Electronic Data Systems Corp. (EDS), the world's No.2 technology services provider, Monday swung to a quarterly profit after turning around some unprofitable contracts, but guided down 2005 earnings estimates due to the loss of a big UK contract last year.

First-quarter net profit was $4 million, or 1 cent a share, including option costs, compared with a year-ago net loss of $12 million, or 2 cents a share. Last year's loss would have been 9 cents a share if options were expensed.

Total revenue fell 5 percent to $4.94 billion. Revenue from its largest commercial client General Motors Corp. (GM) decreased 8 percent to $465 million.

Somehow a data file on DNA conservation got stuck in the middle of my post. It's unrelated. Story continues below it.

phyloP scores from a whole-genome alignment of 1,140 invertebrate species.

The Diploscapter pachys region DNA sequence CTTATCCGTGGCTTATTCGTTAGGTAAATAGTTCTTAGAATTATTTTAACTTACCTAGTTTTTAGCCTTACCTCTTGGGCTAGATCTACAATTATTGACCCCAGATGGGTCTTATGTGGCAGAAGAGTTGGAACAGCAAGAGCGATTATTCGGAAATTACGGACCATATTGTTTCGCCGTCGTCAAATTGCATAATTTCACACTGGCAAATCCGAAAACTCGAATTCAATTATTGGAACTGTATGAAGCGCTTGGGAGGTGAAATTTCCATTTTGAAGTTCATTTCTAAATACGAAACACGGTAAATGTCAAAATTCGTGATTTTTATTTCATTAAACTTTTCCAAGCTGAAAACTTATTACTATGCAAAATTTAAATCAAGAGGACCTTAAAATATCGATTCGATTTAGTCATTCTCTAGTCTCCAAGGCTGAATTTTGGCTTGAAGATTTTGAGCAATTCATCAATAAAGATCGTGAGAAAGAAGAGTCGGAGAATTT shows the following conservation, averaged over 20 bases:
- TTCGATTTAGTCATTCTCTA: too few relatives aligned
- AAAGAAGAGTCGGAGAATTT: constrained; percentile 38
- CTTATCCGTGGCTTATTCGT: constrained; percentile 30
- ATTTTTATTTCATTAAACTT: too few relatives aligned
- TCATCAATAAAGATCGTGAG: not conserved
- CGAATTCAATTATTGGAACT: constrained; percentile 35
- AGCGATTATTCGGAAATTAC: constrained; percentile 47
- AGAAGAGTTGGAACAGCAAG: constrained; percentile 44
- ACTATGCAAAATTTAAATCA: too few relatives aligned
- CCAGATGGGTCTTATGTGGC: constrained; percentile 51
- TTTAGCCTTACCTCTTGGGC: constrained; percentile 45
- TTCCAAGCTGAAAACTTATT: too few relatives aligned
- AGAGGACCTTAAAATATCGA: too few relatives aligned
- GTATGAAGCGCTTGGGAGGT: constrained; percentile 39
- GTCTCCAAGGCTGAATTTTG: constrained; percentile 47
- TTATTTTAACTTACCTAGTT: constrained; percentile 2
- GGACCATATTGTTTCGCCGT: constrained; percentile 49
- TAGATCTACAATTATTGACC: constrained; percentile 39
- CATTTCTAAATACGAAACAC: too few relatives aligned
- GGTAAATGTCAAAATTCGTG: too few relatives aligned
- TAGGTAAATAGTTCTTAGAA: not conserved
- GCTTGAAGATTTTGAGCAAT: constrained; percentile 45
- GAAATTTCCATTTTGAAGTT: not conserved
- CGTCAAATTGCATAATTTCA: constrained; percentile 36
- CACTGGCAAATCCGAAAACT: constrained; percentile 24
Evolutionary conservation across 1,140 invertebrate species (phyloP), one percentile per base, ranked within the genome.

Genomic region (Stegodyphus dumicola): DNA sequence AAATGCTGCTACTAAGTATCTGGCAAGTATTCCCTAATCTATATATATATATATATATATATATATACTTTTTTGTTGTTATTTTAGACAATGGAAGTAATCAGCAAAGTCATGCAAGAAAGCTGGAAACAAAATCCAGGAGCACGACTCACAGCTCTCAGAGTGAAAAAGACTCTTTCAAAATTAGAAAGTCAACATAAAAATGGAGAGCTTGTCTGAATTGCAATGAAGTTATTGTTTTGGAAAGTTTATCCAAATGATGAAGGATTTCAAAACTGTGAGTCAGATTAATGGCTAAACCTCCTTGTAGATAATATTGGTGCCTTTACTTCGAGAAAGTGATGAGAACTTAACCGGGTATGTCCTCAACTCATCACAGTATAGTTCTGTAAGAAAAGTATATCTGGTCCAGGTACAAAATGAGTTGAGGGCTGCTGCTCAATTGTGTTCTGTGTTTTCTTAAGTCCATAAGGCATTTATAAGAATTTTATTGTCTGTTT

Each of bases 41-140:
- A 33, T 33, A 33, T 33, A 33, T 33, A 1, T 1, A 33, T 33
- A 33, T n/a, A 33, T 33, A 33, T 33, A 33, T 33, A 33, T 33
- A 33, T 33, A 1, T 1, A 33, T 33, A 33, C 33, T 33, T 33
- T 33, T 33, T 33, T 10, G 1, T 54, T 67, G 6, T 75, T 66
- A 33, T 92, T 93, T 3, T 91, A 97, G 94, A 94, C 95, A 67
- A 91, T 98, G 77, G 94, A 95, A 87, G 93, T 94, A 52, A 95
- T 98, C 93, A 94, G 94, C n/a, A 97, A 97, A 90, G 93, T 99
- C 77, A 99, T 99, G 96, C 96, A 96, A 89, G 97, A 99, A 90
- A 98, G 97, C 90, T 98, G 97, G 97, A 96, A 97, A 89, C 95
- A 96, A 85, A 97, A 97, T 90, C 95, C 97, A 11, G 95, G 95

Profit, excluding option expenses and restructuring costs, was 7 cents a share, exceeding analysts' average forecast of 3 cents a share, according to Reuters Estimates.

Contract signings surged 87 percent to $7.1 billion, boosted by a $3.85 billion contract with Britain's Ministry of Defence.

Free cash flow in the quarter was an outflow of $82 million versus an outflow of $166 million last year.

EDS expects second-quarter revenue of $5.0 billion to $5.2 billion and a loss of 2 cents to 7 cents per share. Wall Street analysts on average expected earnings of 10 cents a share and revenue of $5.06 billion.

For 2005, it sees revenue of $20 billion to $21 billion, earnings of 40 cents to 50 cents, and free cash flow of $500 to $700 million. Analysts have expected a profit of 54 cents a share on revenue of $20.19 billion.

The lower guidance reflects EDS' loss last year of a $5 billion contract with Britain's Inland Revenue tax authority.